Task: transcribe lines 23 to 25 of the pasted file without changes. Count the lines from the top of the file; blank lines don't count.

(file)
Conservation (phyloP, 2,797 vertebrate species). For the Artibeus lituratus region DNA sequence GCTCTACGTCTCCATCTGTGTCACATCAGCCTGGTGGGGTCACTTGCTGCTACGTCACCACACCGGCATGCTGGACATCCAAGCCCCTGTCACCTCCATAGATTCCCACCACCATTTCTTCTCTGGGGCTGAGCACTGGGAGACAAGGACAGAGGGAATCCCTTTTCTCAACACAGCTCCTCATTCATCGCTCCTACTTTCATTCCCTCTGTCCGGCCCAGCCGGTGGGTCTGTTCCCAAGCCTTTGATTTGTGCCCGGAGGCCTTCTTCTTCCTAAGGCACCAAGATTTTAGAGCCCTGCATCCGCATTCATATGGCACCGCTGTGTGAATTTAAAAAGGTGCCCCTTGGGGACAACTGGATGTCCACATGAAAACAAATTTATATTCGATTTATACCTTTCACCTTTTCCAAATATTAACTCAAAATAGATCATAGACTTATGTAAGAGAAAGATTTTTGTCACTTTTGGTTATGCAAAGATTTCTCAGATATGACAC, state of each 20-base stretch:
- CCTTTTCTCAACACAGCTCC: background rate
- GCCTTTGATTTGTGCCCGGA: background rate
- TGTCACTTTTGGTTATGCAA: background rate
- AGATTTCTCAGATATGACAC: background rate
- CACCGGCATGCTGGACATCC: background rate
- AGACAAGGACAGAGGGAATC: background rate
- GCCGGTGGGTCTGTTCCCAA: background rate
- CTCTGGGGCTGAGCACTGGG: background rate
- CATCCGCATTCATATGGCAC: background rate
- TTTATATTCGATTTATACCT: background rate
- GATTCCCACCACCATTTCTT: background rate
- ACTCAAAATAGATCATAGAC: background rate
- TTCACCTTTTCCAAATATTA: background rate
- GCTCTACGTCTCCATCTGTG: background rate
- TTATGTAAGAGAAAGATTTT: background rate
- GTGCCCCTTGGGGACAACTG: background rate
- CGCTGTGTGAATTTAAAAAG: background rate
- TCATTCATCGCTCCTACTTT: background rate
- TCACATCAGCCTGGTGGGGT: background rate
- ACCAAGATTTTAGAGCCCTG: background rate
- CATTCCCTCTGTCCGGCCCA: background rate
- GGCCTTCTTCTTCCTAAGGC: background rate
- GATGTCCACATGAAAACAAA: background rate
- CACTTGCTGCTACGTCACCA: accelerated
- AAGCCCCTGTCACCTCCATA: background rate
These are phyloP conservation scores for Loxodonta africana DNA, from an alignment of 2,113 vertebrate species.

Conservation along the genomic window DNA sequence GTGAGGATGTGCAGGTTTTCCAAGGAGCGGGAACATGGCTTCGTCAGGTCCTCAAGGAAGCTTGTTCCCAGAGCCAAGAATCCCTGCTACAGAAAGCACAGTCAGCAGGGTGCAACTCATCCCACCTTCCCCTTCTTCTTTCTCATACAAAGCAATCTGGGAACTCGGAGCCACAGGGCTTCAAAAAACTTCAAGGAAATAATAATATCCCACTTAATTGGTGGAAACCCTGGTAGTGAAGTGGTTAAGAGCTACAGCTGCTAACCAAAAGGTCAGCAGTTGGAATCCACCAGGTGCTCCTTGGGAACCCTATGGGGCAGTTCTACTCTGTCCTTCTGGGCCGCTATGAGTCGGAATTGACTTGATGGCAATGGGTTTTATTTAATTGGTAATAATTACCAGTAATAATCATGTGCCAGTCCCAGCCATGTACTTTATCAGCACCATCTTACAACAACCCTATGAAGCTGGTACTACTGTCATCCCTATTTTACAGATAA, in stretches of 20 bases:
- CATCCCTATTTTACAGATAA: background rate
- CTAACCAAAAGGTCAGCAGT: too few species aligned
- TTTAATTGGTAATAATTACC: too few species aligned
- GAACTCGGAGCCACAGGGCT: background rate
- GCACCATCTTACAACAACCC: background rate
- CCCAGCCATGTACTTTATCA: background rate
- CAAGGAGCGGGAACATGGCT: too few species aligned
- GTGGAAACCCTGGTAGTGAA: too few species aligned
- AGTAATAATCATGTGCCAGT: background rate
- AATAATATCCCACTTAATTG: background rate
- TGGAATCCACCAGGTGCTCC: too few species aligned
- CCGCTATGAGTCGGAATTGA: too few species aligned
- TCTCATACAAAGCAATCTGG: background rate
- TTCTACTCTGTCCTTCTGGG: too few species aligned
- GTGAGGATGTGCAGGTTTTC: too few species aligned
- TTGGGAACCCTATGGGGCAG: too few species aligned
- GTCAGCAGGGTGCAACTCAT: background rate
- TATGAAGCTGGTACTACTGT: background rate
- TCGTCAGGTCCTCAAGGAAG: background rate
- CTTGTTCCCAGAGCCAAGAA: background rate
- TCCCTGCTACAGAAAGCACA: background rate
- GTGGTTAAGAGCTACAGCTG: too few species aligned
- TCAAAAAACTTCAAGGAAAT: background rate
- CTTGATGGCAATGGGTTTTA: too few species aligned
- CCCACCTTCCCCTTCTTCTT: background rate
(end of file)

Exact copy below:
- GGCCTTCTTCTTCCTAAGGC: background rate
- GATGTCCACATGAAAACAAA: background rate
- CACTTGCTGCTACGTCACCA: accelerated